Whether you’re a singer or are involved in a sport, hobby, or job that requires excessive use of your voice, vocal strain or fatigue are potential concerns.
Vocal fry is the low pitch below what has traditionally been thought of as “normal”. It results from insufficient air flowing through the vocal folds.
In celebration of World Voice Day 2019, we’re focusing on acid reflux and singers. This is a problem that plagues many people across the life cycle. Yet trying to remedy it can be an enormous challenge.
Two singer myths associated with what it takes to become a professional singer: perfect pitch and the complicated relationship between music theory and creativity.
Internationally-renowned British a cappella group The King’s Singers join us in celebrating vocal music for World Voice Day
Efficient and effective vocal warm ups for improving your sound, whether you sing in a choral group or lead or conduct a choir or chorus.
Staying healthy for vocal auditions is on the minds of every prospective voice major. Inevitably, the timing of auditions coincides with health concerns.
Are you noticing changes in your vocal range? Are you concerned about them?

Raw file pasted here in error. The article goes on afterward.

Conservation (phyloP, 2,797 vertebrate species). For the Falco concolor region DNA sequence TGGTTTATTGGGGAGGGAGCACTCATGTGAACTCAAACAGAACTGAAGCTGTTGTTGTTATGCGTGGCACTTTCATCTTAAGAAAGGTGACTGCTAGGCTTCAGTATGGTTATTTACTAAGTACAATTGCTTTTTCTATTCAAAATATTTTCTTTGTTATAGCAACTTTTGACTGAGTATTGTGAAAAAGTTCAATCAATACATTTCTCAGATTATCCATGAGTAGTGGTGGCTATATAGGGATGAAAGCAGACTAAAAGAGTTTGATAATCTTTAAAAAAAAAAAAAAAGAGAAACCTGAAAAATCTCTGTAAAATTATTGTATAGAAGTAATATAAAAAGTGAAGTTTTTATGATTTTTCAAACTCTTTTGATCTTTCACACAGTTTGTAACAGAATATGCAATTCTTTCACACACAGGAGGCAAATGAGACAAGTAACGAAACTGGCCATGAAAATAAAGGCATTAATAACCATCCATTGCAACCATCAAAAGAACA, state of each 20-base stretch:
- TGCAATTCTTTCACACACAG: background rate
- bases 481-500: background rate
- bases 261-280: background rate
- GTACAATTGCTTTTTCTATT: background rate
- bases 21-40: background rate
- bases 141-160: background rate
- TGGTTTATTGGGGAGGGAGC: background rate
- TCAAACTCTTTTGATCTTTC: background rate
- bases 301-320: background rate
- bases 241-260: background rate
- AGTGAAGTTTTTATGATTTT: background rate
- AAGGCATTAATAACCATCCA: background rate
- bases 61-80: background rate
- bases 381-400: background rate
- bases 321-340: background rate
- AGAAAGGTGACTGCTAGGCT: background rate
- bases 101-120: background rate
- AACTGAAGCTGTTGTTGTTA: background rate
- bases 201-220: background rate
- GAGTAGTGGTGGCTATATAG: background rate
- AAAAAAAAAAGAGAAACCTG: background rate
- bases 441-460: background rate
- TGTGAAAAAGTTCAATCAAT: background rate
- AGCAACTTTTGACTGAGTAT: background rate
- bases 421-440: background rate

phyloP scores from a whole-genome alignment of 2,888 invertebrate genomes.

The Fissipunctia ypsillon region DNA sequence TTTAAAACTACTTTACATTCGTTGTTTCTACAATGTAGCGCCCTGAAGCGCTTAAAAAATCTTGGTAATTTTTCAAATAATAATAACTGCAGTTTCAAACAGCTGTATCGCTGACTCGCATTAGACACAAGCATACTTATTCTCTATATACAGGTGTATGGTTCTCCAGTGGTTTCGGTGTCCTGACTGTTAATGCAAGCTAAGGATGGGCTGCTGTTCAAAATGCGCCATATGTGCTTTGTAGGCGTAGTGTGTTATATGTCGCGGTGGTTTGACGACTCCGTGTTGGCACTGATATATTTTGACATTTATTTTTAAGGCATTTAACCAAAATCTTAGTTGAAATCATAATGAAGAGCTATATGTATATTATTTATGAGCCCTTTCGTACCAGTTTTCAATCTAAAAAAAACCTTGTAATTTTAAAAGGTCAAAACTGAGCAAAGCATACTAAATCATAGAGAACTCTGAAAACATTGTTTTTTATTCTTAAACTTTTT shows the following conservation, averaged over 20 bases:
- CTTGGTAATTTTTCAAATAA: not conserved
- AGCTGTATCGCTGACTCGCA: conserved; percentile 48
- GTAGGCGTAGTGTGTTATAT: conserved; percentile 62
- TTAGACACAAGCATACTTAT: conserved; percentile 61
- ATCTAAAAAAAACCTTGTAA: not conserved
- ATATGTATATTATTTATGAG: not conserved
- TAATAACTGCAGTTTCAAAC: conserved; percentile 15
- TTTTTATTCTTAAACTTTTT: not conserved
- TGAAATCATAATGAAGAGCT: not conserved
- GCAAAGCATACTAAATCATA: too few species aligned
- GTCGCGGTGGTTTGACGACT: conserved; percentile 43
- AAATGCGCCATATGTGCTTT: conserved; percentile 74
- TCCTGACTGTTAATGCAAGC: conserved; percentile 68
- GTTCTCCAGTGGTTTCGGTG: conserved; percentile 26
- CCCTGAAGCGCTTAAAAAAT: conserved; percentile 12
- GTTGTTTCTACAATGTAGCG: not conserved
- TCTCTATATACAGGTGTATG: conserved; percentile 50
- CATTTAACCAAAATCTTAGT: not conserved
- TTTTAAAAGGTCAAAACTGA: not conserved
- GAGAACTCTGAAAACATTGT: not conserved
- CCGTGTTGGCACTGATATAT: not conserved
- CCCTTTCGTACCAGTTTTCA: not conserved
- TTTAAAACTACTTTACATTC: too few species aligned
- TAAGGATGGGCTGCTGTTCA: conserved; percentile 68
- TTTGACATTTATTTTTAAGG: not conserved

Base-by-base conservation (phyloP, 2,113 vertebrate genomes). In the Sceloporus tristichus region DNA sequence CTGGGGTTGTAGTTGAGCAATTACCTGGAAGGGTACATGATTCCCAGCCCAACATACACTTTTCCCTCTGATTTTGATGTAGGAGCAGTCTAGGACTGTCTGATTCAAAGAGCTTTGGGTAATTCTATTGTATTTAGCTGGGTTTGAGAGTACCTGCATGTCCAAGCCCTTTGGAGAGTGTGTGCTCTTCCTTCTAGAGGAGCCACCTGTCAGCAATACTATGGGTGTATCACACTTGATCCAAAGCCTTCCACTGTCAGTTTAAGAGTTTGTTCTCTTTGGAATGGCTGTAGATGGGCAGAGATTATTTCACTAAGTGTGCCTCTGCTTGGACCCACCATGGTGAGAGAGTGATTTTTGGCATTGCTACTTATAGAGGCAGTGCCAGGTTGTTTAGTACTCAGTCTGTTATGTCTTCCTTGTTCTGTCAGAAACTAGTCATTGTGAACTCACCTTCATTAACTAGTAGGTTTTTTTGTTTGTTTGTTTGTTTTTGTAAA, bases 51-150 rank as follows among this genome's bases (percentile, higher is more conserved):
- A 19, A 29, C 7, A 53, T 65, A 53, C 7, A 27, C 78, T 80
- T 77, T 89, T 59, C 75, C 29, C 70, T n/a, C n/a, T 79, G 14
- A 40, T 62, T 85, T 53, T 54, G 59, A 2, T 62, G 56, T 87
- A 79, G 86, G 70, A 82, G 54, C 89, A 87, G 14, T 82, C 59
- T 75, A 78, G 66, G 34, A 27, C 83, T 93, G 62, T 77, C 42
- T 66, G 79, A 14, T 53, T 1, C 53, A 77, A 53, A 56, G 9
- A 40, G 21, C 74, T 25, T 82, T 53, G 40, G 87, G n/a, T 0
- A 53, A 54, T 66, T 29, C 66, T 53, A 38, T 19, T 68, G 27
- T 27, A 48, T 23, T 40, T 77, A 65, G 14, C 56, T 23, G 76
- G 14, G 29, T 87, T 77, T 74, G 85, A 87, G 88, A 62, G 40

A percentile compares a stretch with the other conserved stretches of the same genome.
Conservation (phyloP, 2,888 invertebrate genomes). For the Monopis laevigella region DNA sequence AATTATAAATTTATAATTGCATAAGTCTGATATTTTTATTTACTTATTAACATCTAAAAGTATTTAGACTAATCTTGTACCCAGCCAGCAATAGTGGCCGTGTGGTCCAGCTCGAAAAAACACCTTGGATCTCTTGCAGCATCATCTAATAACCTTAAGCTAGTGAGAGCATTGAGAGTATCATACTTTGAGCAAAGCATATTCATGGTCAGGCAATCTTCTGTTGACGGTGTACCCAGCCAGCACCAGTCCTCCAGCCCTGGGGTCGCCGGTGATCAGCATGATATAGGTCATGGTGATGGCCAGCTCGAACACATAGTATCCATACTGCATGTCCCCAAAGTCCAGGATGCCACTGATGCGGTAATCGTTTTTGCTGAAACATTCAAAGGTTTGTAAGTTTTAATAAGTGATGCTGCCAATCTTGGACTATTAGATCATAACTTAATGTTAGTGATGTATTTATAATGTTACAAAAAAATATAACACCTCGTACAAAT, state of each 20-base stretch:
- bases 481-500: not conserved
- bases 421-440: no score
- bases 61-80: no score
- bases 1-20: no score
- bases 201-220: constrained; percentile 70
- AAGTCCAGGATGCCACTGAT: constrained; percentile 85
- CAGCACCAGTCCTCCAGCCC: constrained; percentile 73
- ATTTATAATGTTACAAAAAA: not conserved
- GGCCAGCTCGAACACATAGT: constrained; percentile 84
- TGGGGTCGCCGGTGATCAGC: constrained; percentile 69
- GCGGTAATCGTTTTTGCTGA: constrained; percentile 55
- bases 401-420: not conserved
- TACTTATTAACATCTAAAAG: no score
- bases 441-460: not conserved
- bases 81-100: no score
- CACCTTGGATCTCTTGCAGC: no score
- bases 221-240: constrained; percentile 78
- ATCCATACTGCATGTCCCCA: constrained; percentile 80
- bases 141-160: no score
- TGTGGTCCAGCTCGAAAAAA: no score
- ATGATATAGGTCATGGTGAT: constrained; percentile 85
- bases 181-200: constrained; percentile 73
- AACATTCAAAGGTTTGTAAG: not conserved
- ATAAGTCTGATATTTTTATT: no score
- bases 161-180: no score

As a musical theatre major, it’s essential that you understand and protect your voice for the long term. Professional singers are vocal athletes and it takes serious commitment and training to work in the field.
Your voice can withstand a certain amount of vocal fatigue, but by singing too much, too loudly, or out of range, your vocal mechanism will begin to fatigue and your body will try and compensate.
Healthy belting is an extension of speech, so as voice students, if you do not have a strong, clear sound when you are speaking, particularly in your lower notes, you may not have a natural capacity to belt.
Sounds like an oxymoron, but World Voice Day gives us a chance to consider the benefits of silence. Here are a few thoughts on maintaining vocal health through the acronym of SILENCE.
What does it take to keep your voice healthy for auditions, performances, and everything else you do? In recognition of World Voice Day, Dr. Wendy LeBorgne, voice pathologist and singing voice specialist, shares her top five tips to help you be at your best vocally.